He never worried about strike-rate. In fact, Bevan has the lowest strike-rate amongst the highest averaging batsmen in successful ODI run-chases. His mind worked like a calculator and he just knew when was the right time to find a boundary in between. In run-chases, his approach to milk the ball around worked better since he knew what exactly the team required.

Bevan’s presence never made Australia worry about bowling first in times when captains wanted to bat first more often than not. Believing that a game against Australia has been won until Bevan wasn’t dismissed was stupid. His strike-rate in successful run-chases is fairly low but Australia had no reasons to complain.

Considering players who have batted at least 20 times in ODI cricket, there are 10 batsmen who average over 50 at present. But Bevan (averaging 53.6) remains the only one amongst those to have made his debut in the 90s when matches dominated by batsmen were an anomaly. He remained unbeaten 67 times, the third most by any ODI cricketer. The number also translates to one unbeaten knock in roughly every third innings he played. 

Playing in a team consisting of the Waugh brothers, Ricky Ponting, Adam Gilchrist and an era of Sachin Tendulkar, Brian Lara and many other greats, he was considered to be one of the best ODI batsmen for a decade while batting mostly at six.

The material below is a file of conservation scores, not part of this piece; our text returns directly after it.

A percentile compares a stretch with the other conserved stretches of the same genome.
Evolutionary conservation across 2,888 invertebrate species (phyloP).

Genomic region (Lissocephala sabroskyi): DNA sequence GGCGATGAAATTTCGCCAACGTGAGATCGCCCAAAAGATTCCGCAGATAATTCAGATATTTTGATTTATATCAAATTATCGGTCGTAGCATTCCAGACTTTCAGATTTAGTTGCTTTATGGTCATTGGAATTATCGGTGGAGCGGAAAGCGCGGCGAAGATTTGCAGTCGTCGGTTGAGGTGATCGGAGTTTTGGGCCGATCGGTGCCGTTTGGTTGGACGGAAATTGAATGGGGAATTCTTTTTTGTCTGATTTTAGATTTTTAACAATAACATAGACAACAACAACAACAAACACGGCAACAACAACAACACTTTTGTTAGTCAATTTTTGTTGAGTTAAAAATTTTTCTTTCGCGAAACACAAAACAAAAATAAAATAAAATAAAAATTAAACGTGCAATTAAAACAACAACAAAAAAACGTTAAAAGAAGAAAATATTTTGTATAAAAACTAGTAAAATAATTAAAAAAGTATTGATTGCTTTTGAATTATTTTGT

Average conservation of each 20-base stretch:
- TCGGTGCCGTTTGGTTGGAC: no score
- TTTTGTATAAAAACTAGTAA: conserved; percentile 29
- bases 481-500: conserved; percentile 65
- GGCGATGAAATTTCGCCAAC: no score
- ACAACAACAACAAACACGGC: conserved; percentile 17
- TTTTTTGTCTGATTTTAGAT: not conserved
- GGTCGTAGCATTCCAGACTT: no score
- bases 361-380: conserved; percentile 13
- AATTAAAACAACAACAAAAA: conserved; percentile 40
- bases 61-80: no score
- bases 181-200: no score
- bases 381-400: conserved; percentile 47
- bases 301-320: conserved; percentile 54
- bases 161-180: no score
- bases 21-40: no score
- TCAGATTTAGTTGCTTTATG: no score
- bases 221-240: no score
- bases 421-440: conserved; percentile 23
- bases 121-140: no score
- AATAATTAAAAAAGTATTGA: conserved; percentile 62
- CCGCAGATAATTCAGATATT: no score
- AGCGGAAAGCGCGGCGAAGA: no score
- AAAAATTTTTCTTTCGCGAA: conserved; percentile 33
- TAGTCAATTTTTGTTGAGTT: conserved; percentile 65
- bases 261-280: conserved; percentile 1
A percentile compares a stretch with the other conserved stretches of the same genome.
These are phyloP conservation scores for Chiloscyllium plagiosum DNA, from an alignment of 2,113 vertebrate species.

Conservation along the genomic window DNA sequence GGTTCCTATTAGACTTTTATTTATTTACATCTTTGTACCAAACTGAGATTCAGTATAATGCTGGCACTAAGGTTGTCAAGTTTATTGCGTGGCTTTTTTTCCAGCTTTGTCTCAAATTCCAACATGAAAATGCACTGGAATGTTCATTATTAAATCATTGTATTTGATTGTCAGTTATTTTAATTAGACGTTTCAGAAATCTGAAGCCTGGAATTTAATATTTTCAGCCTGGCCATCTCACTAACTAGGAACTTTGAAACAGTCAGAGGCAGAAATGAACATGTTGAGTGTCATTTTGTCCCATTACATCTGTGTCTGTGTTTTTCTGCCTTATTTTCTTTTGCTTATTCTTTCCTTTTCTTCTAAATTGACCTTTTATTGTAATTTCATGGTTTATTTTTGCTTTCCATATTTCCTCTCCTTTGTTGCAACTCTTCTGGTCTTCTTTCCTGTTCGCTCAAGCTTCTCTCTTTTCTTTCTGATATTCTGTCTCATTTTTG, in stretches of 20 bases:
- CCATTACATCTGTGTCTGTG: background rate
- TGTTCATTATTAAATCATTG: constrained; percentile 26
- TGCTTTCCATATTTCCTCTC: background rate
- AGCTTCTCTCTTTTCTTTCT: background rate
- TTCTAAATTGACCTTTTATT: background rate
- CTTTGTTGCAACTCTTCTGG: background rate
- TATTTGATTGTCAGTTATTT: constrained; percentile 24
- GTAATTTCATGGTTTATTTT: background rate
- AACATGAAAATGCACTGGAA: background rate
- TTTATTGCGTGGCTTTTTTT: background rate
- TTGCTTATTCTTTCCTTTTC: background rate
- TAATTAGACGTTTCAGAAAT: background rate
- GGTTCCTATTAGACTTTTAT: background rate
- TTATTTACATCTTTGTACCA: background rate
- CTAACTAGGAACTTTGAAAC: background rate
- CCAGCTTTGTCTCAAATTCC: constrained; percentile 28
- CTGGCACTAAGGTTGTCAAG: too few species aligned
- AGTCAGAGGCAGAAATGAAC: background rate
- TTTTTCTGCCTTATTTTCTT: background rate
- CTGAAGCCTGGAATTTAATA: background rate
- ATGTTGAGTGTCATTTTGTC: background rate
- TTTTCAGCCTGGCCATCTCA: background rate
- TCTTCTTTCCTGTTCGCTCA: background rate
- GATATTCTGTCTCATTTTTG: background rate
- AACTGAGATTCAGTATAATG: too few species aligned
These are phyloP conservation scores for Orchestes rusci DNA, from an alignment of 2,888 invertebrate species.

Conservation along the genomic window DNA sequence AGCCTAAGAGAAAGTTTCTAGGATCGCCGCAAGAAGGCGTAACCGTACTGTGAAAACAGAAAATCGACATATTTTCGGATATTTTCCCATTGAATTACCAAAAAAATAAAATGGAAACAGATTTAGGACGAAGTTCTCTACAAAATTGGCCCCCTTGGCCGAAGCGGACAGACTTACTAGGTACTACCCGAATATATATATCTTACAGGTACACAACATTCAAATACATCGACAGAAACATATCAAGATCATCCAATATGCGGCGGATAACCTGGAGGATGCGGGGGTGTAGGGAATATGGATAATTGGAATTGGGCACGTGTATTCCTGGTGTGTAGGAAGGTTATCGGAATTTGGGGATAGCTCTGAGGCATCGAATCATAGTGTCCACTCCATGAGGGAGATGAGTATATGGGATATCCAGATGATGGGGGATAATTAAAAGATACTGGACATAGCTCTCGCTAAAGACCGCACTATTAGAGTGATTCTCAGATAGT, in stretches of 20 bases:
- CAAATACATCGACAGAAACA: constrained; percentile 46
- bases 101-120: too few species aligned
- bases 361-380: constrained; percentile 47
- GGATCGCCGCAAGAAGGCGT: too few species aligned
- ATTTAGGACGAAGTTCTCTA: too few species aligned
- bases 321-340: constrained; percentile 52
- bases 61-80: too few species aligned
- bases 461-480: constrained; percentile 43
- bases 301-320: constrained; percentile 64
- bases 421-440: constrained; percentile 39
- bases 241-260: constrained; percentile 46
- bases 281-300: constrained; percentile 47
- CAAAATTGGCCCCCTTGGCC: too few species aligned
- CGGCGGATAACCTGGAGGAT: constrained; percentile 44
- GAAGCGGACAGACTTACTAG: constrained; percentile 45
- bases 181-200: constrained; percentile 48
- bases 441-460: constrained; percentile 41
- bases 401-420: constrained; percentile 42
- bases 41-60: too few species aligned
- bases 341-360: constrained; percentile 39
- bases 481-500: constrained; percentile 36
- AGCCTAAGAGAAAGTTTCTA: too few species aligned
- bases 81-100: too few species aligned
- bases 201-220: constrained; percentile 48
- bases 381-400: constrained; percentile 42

After serving Australian cricket for 10 years, Bevan was dropped in 2004 after a substandard ODI series in Sri Lanka. The selectors thought Bevan, who aged 33 at that point, might not be around for the 2007 World Cup and decided to drop him with Andrew Symonds and Michael Hussey coming on the horizon. The then chairman of Australian selectors, Trevor Hohns told Bevan that he was not contributing enough and was subsequently removed from the ODI side for good. 

Bevan, though, continued his fighting spirit and responded with a record tally of 1,464 runs in the subsequent Pura Cup (Australia’s first-class competition then) but it was never enough to catch the selectors’ attention again. 

However, Bevan continued to be an enigma and his impact on ODI cricket can still be felt with a vast number of cricketers having framed their careers after a role developed by him.

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Michael Gwyl BevanAustralia